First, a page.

homelessness, bombasSocks are a simple comfort not everyone has access to

When the founders of Bombas, Dave Heath and Randy Goldberg, discovered this problem, they decided to be part of the solution. Using a One Purchased = One Donated business model, Bombas helps provide not only durable, high-quality socks, but also t-shirts and underwear (the top three most requested clothing items in shelters) to those in need nationwide. These meticulously designed donation products include added features intended to offer comfort, quality, and dignity to those experiencing homelessness.

Over the years, Bombas' mission has grown into an enormous movement, with more than 75 million items donated to date and a focus on providing support and visibility to the organizations and people that empower these donations. These are the incredible individuals who are doing the hard work to support those experiencing —or at risk of—homelessness in their communities every day.

Folks like Shirley Raines, creator of Beauty 2 The Streetz. Every Saturday, Raines and her team help those experiencing homelessness on Skid Row in Los Angeles “feel human” with free makeovers, haircuts, food, gift bags and (thanks to Bombas) fresh socks. 500 pairs, every week.

beauty 2 the streetz, skid row laRaines is out there helping people feel their beautiful best

Or Director of Step Forward David Pinson in Cincinnati, Ohio, who offers Bombas donations to those trying to recover from addiction. Launched in 2009, the Step Forward program encourages participation in community walking/running events in order to build confidence and discipline—two major keys to successful rehabilitation. For each marathon, runners are outfitted with special shirts, shoes—and yes, socks—to help make their goals more achievable.

step forward, helping homelessness, homeless non profitsRunning helps instill a sense of confidence and discipline—two key components of successful recovery

Help even reaches the Front Street Clinic of Juneau, Alaska, where Casey Ploof, APRN, and David Norris, RN give out free healthcare to those experiencing homelessness. Because it rains nearly 200 days a year there, it can be very common for people to get trench foot—a very serious condition that, when left untreated, can require amputation. Casey and Dave can help treat trench foot, but without fresh, clean socks, the condition returns. Luckily, their supply is abundant thanks to Bombas. As Casey shared, “people will walk across town and then walk from the valley just to come here to get more socks.”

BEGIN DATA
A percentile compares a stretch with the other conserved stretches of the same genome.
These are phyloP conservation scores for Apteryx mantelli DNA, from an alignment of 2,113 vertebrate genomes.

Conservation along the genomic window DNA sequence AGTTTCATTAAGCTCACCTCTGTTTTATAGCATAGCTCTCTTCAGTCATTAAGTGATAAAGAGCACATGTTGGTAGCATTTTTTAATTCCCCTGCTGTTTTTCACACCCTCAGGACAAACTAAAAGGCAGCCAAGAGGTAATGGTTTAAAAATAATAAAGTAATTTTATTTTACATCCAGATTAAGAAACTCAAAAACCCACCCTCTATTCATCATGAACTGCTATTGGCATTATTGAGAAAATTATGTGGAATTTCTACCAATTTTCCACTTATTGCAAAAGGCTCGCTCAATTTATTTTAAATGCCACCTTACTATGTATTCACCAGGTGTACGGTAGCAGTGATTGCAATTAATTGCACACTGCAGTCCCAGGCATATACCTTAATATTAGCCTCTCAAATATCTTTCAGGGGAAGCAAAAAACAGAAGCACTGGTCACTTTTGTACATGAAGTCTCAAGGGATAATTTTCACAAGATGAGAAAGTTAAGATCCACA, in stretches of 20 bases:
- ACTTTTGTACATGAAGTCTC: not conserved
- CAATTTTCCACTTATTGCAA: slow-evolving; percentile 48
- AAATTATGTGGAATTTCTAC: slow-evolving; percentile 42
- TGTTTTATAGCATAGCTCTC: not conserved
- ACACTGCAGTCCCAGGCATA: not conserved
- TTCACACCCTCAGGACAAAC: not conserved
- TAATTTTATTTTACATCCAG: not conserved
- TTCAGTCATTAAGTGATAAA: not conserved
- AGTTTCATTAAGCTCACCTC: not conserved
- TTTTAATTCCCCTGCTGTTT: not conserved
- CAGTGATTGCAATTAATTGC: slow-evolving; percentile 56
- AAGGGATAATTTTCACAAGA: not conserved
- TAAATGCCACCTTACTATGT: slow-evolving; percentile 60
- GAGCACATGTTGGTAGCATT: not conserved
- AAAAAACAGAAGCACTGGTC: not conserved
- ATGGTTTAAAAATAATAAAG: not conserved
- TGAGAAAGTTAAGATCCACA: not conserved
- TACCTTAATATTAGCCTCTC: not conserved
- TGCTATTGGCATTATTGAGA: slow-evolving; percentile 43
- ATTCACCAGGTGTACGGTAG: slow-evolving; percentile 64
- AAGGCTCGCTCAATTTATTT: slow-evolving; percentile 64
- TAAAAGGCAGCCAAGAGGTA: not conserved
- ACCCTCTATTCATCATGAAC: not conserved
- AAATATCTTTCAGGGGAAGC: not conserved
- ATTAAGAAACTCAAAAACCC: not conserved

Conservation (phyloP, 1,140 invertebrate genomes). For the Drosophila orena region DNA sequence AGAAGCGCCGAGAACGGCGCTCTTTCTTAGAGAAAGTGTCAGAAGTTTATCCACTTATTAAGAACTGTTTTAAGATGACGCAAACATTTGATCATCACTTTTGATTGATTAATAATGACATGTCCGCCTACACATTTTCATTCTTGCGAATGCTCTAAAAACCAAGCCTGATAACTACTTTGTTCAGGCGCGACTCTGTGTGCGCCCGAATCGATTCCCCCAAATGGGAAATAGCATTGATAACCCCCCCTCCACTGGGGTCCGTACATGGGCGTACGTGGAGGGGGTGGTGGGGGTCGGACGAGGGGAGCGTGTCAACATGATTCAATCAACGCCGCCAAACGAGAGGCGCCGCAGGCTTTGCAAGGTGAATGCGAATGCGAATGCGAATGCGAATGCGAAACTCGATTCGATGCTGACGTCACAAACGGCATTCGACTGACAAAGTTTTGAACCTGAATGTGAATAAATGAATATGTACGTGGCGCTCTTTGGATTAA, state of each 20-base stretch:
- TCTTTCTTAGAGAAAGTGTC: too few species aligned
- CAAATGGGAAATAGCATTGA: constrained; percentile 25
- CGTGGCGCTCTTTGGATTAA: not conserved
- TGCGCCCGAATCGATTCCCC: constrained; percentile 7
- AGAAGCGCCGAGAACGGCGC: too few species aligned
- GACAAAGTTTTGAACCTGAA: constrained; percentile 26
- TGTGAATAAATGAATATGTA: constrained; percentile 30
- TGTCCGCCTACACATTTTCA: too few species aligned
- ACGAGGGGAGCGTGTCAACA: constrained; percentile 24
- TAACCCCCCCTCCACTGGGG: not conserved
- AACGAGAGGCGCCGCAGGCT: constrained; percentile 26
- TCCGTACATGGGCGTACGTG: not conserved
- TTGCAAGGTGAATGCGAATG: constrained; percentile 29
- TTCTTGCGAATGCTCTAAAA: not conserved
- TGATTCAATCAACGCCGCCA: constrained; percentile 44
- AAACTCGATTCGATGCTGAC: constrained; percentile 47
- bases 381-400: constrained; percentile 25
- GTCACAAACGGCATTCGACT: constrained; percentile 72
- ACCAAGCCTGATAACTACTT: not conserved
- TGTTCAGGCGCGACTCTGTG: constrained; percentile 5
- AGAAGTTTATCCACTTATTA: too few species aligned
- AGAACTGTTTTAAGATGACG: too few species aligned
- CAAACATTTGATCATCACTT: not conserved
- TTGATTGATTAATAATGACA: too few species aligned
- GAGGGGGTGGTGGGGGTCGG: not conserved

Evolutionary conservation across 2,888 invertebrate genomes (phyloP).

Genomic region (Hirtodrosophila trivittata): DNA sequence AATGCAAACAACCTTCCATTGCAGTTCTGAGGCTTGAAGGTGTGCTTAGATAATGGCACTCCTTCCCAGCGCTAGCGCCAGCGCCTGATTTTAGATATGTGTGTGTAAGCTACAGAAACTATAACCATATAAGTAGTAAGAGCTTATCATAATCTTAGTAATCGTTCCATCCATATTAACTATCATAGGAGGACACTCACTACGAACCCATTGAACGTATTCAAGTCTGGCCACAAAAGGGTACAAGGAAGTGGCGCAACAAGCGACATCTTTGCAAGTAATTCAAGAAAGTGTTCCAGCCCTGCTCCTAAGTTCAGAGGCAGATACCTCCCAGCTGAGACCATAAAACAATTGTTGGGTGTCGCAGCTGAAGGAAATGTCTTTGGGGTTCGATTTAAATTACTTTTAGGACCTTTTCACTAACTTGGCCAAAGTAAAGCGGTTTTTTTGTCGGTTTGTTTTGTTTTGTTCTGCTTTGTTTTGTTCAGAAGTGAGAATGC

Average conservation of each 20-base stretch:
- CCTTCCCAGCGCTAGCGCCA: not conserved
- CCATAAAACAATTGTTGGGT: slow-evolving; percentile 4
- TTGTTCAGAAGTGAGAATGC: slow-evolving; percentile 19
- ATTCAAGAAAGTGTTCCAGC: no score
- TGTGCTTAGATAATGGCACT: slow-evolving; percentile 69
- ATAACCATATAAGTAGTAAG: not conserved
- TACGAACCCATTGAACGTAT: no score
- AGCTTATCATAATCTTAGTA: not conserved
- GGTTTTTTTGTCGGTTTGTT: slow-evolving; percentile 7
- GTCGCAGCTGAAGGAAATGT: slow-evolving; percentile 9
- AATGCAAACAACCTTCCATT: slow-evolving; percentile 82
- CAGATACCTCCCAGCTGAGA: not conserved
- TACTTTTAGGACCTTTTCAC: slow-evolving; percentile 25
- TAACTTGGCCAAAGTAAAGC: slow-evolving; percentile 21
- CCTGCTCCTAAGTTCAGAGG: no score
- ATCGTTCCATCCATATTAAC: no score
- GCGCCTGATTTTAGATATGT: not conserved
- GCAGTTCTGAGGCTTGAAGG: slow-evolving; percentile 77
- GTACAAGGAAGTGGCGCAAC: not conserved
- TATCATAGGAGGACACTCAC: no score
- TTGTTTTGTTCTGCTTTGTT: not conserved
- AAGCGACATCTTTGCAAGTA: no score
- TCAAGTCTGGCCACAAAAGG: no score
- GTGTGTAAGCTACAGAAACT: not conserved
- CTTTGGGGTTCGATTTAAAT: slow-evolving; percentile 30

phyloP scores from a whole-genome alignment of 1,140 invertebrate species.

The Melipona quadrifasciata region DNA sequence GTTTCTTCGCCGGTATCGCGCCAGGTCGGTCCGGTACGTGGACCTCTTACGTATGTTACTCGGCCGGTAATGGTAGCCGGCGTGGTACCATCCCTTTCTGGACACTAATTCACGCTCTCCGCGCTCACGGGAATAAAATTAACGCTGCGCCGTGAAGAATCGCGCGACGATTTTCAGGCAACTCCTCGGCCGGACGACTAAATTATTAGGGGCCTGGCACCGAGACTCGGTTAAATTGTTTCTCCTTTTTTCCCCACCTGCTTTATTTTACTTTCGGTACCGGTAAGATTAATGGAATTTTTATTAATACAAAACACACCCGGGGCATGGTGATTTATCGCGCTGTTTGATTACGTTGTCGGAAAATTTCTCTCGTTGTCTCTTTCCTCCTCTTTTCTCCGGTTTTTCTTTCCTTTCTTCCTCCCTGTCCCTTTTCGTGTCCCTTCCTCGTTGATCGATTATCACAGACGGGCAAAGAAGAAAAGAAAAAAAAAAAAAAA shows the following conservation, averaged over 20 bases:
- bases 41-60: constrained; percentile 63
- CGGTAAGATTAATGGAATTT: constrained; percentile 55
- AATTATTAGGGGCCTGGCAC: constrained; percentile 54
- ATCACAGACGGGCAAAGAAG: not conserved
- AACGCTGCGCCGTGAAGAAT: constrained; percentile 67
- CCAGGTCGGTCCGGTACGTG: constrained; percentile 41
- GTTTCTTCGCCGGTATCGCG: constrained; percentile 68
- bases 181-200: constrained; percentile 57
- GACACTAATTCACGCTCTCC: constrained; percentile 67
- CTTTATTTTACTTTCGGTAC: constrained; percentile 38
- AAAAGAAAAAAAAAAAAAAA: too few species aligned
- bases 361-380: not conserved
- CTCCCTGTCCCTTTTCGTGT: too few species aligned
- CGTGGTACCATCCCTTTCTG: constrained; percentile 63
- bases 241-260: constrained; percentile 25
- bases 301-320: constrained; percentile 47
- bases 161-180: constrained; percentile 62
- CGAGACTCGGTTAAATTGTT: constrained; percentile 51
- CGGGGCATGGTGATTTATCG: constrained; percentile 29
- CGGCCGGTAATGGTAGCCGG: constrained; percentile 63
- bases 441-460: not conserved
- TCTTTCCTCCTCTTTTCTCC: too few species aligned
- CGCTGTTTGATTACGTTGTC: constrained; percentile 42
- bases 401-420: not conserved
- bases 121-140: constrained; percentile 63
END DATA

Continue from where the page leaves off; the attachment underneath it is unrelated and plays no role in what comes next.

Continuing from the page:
step forward clinic, step forward alaska, homelessness alaskaWelcome to wild, beautiful and wet Alaska!

The Bombas Impact Report provides details on Bombas’s mission and is full of similar inspiring stories that show how the biggest acts of kindness can come from even the smallest packages. Since its inception in 2013, the company has built a network of over 3,500 Giving Partners in all 50 states, including shelters, nonprofits and community organizations dedicated to supporting our neighbors who are experiencing- or at risk- of homelessness.

Their success has proven that, yes, a simple pair of socks can be a helping hand, an important conversation starter and a link to humanity.

You can also be a part of the solution. Learn more and find the complete Bombas Impact Report by clicking here.

via LinkedIn

This article originally appeared on 07.10.21


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This article originally appeared on 07.10.21